The untold story of how a handful of Jews helped spark a spiritual revolution in the Soviet Union
.. except that this was real life, not fiction.
They were instructed what to say and what not to say, where to go, how to act and react ... They were spied on and followed constantly, threatened with punishment, harassed at border crossings ...
Yet they kept on coming. At first just a trickle, the shlichim of the Vaad LíHatzolas Nidchei Yisroel ultimately numbered in the hundreds. Despite the dangers, they came year after year to the dreaded Soviet Union to help their lost brothers and sisters rediscover their lost heritage. They came to bring needed supplies, to show they cared, and to help in whatever way possible.
And help they did. They succeeded in fanning the small sparks of the Russian baíal teshuvah movement into a burning flame. Then, when the Iron Curtain finally fell, the Vaad only redoubled its efforts to help the Russian Jews transition to fully religious lives in Eretz Yisroel, America, and elsewhere. In fact, the nucleus of todayís religious Russian Jewish communities was created in great part thanks to the efforts of Rabbi Mordechai Neustadt and the shlichim of the Vaad.
For decades, these stories of incredible mesirus nefesh remained solely in the possession of the brave individuals who experienced them. Now, they can finally be told, and they will leave you awestruck.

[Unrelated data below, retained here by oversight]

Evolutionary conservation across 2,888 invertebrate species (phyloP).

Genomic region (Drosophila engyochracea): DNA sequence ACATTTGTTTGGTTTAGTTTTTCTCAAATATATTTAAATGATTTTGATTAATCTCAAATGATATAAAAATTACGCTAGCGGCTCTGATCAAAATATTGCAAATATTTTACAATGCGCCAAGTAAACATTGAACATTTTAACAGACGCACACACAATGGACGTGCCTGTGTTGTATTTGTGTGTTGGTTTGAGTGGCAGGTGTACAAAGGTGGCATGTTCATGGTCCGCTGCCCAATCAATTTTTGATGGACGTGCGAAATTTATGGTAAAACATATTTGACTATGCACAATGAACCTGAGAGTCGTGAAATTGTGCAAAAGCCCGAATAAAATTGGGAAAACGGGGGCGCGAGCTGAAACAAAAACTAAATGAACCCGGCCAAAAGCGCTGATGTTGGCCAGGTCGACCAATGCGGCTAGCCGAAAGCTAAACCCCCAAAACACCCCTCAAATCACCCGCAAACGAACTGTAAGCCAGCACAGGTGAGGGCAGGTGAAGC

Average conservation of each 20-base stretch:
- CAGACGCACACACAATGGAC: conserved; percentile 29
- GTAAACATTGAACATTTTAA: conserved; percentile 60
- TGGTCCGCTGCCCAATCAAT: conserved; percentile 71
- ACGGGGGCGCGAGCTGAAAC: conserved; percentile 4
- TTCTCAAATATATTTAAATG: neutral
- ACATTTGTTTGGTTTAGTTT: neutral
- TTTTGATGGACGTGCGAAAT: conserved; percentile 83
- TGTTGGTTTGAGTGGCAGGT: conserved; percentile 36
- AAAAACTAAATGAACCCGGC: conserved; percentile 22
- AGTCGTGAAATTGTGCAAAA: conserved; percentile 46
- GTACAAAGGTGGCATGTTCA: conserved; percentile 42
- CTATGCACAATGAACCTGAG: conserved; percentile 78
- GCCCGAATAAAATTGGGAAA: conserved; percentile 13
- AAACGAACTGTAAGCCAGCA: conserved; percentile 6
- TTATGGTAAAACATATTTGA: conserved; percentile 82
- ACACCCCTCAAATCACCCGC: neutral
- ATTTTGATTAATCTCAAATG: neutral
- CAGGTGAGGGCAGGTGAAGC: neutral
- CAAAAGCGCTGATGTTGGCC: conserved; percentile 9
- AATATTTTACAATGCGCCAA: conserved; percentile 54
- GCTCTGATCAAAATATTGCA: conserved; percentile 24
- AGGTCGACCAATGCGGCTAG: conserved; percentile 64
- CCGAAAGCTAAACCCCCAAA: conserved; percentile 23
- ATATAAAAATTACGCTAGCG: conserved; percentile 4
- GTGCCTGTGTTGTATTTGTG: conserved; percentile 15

Read Yonason Rosenblum's glowing article about The Underground ...
Two great catastrophes befell the Jewish people in the 20th century -- The Holocaust and the destruction of Jewish life in the Soviet Union, behind the "Iron Curtain." Though the impact of the former is widely publicized and recorded, the destructive effect of the latter is relatively unknown. Yet, in some ways it was no less devastating.
The thoroughly evil Communist regime not only succeeded in eradicating Jewish life throughout the USSR, but by banning all forms of religious practice, they erased the name of Hashem from the hearts and minds of almost all Jews there. They engendered so much fear that the next two or three generations became thoroughly ignorant of their Jewish heritage and were terrified to even be identified as Jews. It was truly a spiritual Holocaust.
This is why the spiritual revival of the Jewish people under the unimaginably brutal Communist regime in the last decade of its existence is so remarkable. And as remarkable as it was, it has hardly been documented. It is a story that is largely untold. Even those who know about it probably know only a portion of what went on.
This is due in great part to the fact that Jewish organizations outside the Soviet Union were forced to keep their activities quiet. If their efforts were advertised they risked drawing the attention of the KGB, the dreaded Soviet secret police, thereby endangering their mission and putting at risk the small but growing circle of young Russian Jews learning to live a Jewish religious life. They had no choice but to go about their organizational work without publicity.
The purpose of this book is to finally tell that story.